Resveratrol might be superior to corticosteroids in COPD therapy. - GreenMedInfo Summary
Resveratrol impairs the release of steroid-resistant inflammatory cytokines from human airway smooth muscle cells in chronic obstructive pulmonary disease.
J Pharmacol Exp Ther. 2010 Dec;335(3):788-98. Epub 2010 Aug 26. PMID: 20801891
Department of Pneumology, Clinic III for Internal Medicine, University of Cologne, Cologne, Germany.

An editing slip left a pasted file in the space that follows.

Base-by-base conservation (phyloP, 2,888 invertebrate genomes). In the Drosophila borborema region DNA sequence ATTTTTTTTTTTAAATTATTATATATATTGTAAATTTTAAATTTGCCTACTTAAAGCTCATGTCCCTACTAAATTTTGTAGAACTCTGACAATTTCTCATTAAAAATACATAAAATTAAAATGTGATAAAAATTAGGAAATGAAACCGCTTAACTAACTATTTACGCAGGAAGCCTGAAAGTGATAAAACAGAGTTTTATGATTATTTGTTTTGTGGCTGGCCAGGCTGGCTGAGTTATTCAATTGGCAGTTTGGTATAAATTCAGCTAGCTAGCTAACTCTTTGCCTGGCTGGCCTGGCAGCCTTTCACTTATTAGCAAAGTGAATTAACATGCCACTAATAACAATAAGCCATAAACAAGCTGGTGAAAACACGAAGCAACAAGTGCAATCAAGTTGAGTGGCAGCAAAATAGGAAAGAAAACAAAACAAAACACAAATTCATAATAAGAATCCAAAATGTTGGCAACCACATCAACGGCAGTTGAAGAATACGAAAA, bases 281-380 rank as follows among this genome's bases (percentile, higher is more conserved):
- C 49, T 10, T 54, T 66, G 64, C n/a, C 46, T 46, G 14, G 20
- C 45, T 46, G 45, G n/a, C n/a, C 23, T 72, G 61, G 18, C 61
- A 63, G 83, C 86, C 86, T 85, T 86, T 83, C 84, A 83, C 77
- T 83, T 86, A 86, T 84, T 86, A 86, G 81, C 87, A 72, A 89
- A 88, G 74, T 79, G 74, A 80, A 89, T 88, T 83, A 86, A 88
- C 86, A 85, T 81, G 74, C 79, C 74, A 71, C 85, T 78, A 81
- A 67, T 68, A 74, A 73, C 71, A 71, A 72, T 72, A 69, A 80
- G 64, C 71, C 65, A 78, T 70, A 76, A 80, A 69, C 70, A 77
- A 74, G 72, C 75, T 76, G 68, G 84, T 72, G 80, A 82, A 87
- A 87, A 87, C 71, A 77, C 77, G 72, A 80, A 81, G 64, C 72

Chronic obstructive pulmonary disease (COPD) therapy is complicated by corticosteroid resistance of the interleukin 8 (IL-8)-dependent and granulocyte macrophage-colony stimulating factor (GM-CSF)-dependent chronic airway inflammation, for whose establishment human airway smooth muscle cells (HASMCs) might be crucial. It is unclear whether the release of inflammatory mediators from HASMCs is modulated by cigarette smoking and is refractory to corticosteroids in COPD. Resveratrol, an antiaging drug with protective effects against lung cancer, might be an alternative to corticosteroids in COPD therapy. Vascular endothelial growth factor (VEGF) might offer protection from developing emphysema. We tested the following hypotheses for HASMCs: 1) smoking with or without airway obstruction modulates IL-8, GM-CSF, and VEGF release; and 2) corticosteroids, but not resveratrol, fail to inhibit cytokine release in COPD. Cytokine release from HASMCs exposed to tumor necrosis factorα (TNFα), dexamethasone, and/or resveratrol was measured via enzyme-linked immunosorbent assay and compared between nonsmokers (NS), smokers without COPD (S), and smokers with COPD (all n = 10). In response to TNFα, IL-8 release was increased, but GM-CSF and VEGF release was decreased in S and COPD compared with NS. Dexamethasone and resveratrol inhibited concentration-dependently TNFα-induced IL-8, GM-CSF, and VEGF release. For IL-8 and GM-CSF efficiency of dexamethasone was NS>S>COPD. That of resveratrol was NS = S = COPD for IL-8 and NS = S